Remember as you're reading: defined contribution pensions are a vastly inferior model to defined benefit pensions. Defined benefit pensions can provide the same retirement security as a defined contribution pension, for 45% less cost. Additionally, research argues that putting money in a 401(k) is generally harmful for low income workers. Whatever the reason to switch from defined benefit to 401(k), it should be a really good reason in order to make up for the enormously higher cost and other weaknesses. You be the judge:

Administration and actuarial values: Why huge government programs are more efficient than the private market

Image: This is a post about risk (source)

To keep this blog approachable, I'll have to define a few terms. Skip the following indented section if you already know:
  • A defined benefit pension is one where an employer agrees to pay a specific dollar amount each month to an employee from the time she retires to the time she dies.
  • A 401(k) is a type of defined contribution pension. Unlike the defined benefit pension, the employee has no guarantee of income once she retires. That depends on how much money she and her employer put into it, and the performance of the stock market before she retires. It's called a defined contribution pension because--rather than getting a guaranteed defined benefit from the plan--employees get a guaranteed defined contribution to the plan. This defined contribution is the "employer match" to an employee's 401(k). Of course, many employers don't actually offer an employer match; their "defined contribution" is zero and the employee is responsible for funding their entire account.
Let's skip all the philosophical arguments of whose responsibility retirement security should be and ask the question. Which model is more efficient?

The National Institute on Retirement Security issued a report examining that very question. They found that one defined benefit pension plan can cover 1000 employees at 45% less cost than 1000 individual defined contribution retirement plans for those same employees.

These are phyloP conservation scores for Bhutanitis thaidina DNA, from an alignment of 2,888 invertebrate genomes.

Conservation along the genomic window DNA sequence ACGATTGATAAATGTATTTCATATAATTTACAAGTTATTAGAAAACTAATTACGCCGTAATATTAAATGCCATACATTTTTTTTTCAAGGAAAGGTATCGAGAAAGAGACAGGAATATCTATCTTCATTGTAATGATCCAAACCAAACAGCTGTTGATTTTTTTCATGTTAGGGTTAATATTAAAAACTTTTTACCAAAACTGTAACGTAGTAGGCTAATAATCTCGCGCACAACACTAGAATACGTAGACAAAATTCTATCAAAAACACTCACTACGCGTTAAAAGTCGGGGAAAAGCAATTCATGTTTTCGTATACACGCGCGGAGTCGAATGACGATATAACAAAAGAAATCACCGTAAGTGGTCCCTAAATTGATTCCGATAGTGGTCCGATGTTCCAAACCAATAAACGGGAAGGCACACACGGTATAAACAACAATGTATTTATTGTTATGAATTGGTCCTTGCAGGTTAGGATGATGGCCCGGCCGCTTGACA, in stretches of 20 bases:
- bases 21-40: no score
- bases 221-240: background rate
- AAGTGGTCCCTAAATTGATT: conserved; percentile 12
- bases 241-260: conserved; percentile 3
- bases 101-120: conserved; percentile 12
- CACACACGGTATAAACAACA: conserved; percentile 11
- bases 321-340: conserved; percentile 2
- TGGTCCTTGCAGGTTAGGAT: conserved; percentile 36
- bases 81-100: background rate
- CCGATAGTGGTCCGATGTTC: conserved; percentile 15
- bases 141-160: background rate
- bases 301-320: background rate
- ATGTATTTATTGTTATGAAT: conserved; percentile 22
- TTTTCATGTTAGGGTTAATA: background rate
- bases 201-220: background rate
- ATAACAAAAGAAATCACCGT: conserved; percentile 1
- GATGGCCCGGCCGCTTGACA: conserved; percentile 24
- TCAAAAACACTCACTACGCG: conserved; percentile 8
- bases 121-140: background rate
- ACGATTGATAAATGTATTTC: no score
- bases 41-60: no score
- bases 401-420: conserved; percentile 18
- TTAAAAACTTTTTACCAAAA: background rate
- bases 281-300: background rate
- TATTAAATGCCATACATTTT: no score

It's worth noting that defined benefit pensions are basically a thing of the past. Only current retirees and people very close to retirement have them in the private sector. In the public sector, Republicans' favorite domestic boogey man is public sector pensions, and they're targeted for cuts even in blue states. (No, public worker pensions are not unaffordable. No, public worker pensions didn't bankrupt Detroit). In short, defined benefit pensions are a thing of the past for almost everybody.

As one might assume, there would have to be some extremely compelling reasons to switch to a retirement model that's almost twice as expensive. I wrote here on the reasons for this transition; none of the winners are employees or retirees.

So, why are defined benefit pensions so much more efficient? NIRS provides three reasons:

Sunday, December 1, 2013

Does Social Security provide worse returns than the stock market?

Image: Thanks to George W. Bush, a spate of excellent commentary on Social Security privitization was written in 2005.

Updated below, 3/3/14

This question is tangentially related to a post I'm currently working on, so I wanted to address it. However, since much ink has been spilled on this topic, I don't actually have anything to add. Instead, I'll just blockquote a few key arguments.

It's true that the stock market outperformed returns on monies in the Social Security Trust Fund for the years leading up to the Great Recession starting in 2008. But assumptions that the stock market will continue to outperform bonds are fantasy: 
Now it’s true that in the past stocks have yielded a very good return, around 7 percent in real terms — more than enough to compensate for additional risk. But a weird thing has happened in the debate: proposals by erstwhile serious economists such as Martin Feldstein appear to be based on the assertion that it’s a sort of economic law that stocks will always yield a much higher rate of return than bonds. They seem to treat that 7 percent rate of return as if it were a natural constant, like the speed of light.

What ordinary economics tells us is just the opposite: if there is a natural law here, it’s that easy returns get competed away, and there’s no such thing as a free lunch. If, as Jeremy Siegel tells us, stocks have yielded a high rate of return with relatively little risk for long-run investors, that doesn’t tell us that they will always do so in the future. It tells us that in the past stocks were underpriced. And we can expect the market to correct that...
And it's not just Paul Krugman who thinks that 7% returns on stocks will not be true indefinitely. Not even the market thinks the stock market will continue to outperform bonds: